The Feasibility of Regulation: Do National and International Proceedings Overlap?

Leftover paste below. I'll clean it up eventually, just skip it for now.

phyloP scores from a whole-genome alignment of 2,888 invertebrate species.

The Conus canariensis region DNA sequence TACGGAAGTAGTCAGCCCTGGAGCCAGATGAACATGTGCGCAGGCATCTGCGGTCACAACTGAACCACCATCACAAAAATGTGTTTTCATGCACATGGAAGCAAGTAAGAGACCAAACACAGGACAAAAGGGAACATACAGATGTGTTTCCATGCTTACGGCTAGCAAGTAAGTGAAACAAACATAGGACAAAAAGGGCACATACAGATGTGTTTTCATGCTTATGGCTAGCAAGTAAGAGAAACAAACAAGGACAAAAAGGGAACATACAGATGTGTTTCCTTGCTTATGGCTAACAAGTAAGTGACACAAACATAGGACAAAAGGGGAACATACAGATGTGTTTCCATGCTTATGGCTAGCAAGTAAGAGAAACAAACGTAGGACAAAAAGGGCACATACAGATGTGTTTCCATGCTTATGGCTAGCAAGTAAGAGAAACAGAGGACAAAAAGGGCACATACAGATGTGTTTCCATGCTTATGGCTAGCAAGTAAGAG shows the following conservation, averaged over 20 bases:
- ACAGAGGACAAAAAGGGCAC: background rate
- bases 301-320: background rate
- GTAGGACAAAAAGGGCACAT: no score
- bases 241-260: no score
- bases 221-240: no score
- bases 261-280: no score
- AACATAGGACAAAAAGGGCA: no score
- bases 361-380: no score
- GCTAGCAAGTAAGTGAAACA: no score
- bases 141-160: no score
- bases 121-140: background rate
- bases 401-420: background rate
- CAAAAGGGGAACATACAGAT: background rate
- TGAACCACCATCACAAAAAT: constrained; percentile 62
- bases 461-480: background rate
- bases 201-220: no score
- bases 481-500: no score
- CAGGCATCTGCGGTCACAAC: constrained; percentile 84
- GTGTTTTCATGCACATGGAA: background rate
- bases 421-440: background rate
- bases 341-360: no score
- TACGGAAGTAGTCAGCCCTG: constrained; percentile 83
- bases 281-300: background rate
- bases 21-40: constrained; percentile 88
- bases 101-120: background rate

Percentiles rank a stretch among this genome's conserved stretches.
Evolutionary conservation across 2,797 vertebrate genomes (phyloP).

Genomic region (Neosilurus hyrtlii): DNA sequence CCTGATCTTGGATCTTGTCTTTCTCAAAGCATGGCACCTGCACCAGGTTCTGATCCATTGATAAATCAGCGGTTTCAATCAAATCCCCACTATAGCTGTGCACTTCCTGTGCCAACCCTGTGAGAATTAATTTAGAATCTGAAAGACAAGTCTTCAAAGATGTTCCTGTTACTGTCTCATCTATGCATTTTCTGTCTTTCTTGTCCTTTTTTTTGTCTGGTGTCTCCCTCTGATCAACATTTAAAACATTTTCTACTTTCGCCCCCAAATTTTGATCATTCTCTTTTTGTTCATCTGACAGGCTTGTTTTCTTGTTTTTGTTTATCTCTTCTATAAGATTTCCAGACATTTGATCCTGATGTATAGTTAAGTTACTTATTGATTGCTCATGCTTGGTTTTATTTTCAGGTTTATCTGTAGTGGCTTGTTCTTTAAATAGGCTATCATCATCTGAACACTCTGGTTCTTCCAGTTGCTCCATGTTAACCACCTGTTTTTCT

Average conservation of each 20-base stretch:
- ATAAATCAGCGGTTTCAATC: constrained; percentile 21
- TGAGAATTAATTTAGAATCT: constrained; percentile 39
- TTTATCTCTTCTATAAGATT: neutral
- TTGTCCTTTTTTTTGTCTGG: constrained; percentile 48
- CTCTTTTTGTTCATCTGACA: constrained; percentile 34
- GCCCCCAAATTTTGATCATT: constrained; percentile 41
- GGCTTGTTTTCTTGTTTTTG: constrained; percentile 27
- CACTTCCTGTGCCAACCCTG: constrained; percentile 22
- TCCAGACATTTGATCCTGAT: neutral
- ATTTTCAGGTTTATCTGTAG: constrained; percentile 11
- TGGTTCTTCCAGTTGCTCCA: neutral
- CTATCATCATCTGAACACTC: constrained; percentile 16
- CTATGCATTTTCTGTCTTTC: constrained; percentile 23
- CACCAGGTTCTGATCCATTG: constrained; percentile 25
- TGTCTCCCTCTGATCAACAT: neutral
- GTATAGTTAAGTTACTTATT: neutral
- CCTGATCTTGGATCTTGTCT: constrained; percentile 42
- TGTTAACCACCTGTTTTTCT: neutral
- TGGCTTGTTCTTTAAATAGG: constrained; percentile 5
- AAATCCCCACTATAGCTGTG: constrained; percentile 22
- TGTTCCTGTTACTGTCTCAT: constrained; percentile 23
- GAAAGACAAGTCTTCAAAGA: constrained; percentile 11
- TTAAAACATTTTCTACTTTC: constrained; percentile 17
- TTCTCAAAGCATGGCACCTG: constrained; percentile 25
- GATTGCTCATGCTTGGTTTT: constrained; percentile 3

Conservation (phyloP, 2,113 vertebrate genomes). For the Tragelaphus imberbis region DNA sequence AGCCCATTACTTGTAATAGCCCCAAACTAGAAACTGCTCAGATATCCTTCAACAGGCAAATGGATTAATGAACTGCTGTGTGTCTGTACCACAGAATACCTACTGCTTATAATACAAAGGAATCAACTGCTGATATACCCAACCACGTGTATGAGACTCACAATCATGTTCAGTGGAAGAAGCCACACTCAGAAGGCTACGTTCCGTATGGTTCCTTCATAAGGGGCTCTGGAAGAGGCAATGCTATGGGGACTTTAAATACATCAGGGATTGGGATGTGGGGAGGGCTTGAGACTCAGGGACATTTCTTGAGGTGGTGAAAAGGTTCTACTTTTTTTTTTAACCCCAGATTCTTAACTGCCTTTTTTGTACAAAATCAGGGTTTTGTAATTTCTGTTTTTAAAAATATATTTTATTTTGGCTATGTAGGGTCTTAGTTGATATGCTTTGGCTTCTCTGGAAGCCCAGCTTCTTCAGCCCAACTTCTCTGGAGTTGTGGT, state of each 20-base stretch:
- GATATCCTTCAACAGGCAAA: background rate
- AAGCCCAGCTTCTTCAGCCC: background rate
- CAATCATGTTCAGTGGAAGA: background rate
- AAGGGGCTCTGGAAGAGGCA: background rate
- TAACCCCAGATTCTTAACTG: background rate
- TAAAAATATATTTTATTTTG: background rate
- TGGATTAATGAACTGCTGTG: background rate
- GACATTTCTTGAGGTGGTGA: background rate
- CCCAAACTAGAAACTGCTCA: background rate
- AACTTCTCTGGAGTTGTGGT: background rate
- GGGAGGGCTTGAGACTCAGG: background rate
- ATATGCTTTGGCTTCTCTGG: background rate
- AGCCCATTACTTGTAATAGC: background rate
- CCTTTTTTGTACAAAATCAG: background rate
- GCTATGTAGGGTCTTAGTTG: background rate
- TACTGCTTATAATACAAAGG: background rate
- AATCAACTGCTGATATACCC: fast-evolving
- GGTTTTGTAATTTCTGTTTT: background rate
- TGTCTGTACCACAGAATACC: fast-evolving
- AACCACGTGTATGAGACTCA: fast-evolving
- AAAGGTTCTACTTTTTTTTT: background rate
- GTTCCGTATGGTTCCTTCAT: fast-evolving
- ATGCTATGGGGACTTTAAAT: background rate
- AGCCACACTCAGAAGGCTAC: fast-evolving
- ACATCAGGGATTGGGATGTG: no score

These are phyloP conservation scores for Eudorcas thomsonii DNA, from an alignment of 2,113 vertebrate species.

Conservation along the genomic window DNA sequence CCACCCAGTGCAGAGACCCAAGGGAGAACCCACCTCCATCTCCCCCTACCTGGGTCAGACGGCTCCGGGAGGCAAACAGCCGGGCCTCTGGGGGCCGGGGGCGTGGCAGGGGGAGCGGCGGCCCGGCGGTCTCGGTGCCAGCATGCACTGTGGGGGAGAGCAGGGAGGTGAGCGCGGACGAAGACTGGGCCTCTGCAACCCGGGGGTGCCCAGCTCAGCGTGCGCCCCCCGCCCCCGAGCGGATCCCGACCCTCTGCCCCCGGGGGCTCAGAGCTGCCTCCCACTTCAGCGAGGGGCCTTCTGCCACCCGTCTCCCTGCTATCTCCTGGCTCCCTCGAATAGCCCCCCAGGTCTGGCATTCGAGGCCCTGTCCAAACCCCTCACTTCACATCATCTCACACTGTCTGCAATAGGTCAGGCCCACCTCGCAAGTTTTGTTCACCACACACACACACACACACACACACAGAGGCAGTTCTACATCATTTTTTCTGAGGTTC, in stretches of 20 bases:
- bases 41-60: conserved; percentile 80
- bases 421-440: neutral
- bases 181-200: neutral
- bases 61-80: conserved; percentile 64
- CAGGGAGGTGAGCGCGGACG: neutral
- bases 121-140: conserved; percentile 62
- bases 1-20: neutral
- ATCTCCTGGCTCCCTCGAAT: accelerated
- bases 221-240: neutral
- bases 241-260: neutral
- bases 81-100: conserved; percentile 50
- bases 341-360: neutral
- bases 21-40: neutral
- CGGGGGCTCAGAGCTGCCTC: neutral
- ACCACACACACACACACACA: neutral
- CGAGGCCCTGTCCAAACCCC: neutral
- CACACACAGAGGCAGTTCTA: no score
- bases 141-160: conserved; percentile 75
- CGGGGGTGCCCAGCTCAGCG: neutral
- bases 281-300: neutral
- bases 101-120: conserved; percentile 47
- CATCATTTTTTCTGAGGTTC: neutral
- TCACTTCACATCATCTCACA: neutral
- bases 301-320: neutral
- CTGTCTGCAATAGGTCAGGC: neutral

This chapter sets out the conditions under which jurisdiction interaction between national and international courts may be feasible. First, one has to ascertain that the courts in question operate in a non-hierarchical context. This is sometimes facilitated by identification of hierarchy or non-hierarchy signifiers. Second, the applicability of any international jurisdiction regulating norm depends on the ability of the relevant courts to invoke international law. Third, the two related proceedings need to exhibit a considerable degree of similarity, specifically, involve the same parties and same issues. The chapter discusses the unique challenge of applying these conditions across the conceptual divide between national and international institutions and the different characteristics of the respective legal systems. It concludes that only a flexible approach to the tests of similarity could facilitate the application of jurisdiction regulating rules to the relations between national and international courts.
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